Your Secrets Sleep With Me by Darren O'Donnell (Coach House Press), 216 pages, $18.95 paper. Rating: NNN Rating: NNN
Reading playwright Darren O'donnell's debut novel, you feel like you're sitting at one of his plays. Throughout Your Secrets Sleep With Me, we're told by the narrator to do certain things. Consider this. Smell that. Look carefully at the person sitting near us.
It's an intimate feeling, and it's relevant because O'Donnell's trying to capture all the swirling sensations and ideas involved in fully experiencing our self-conscious metropolis.
Set during a tumultuous summer after the U.S. has declared martial law and the CN Tower has fallen into the lake, possibly to become a link to the south, the book centres on a racially diverse bunch of kids who range in age from about eight to 16, with attributes from the banal to X-Men-type powers.
O'Donnell's an observant, often poetic writer who can describe the city's wants and needs with plenty of knowing winks. He's got lots of sympathy for these kids, who sip on designer coffees and try to grapple with everything from police violence to pornography to how to become a famous DJ.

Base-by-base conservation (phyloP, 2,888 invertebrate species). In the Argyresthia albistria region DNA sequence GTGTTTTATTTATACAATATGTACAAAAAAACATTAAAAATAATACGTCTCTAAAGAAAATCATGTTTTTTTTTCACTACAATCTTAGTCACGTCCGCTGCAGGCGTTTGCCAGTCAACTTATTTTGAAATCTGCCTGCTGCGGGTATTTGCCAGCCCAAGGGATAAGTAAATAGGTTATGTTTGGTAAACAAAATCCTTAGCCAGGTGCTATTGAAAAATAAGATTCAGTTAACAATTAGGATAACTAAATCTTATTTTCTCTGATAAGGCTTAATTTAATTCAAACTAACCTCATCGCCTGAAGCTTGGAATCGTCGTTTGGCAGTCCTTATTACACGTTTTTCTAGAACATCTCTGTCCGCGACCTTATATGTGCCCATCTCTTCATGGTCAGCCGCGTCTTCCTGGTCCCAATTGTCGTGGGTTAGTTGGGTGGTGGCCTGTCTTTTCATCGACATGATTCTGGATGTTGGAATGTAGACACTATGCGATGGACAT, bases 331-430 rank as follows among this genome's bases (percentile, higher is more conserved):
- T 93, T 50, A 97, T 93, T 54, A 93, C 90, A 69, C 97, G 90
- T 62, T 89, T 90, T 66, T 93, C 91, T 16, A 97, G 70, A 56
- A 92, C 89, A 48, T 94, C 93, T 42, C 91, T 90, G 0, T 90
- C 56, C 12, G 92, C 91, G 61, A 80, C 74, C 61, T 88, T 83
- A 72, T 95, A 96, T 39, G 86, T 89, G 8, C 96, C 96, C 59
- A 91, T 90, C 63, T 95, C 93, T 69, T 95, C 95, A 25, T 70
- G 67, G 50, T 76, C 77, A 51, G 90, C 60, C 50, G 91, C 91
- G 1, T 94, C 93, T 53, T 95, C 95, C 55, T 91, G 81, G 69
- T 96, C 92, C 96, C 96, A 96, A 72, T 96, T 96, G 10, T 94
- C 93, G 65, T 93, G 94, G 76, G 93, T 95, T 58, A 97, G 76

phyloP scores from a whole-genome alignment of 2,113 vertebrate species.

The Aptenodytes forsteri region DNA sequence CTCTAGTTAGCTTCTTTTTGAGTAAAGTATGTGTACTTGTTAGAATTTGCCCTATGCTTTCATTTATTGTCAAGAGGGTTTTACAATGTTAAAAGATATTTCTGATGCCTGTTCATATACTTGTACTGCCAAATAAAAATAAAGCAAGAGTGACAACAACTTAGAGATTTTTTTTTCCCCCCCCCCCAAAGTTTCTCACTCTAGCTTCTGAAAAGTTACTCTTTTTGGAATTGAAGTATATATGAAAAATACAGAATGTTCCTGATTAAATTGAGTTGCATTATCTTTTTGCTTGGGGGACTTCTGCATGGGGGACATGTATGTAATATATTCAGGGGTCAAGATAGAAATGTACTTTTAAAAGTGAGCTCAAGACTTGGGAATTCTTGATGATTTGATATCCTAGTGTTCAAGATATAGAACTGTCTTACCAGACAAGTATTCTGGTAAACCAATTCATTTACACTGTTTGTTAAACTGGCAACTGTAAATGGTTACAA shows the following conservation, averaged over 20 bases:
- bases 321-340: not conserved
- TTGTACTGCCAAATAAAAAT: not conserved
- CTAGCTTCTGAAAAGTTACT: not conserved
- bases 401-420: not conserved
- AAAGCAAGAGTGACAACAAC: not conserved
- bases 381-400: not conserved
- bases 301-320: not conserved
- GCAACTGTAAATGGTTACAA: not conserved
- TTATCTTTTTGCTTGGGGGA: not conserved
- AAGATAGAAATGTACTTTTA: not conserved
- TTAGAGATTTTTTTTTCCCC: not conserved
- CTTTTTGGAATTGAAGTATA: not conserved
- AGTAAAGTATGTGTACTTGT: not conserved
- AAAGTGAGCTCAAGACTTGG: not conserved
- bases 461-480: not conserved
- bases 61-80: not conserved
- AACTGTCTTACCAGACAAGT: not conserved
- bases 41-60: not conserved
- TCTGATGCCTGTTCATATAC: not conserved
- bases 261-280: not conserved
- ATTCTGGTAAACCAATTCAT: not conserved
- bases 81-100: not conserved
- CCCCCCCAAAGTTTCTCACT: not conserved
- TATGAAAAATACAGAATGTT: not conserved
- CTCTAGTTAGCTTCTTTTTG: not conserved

But many narrative threads introduced at the beginning aren't woven through the rest of the book, and much of the middle lacks tension. O'Donnell gets too distracted by trips to Hindu temples or meditations on how our shit compares to others'.
He's a terrific writer - pick any page at random and you'll be seduced - but I'm not sure he's got his shit together as a novelist. Yet.
O'Donnell reads tonight (July 8) at the Oasis. See O'Donnell reads tonight (July 8) at the Oasis. See Readings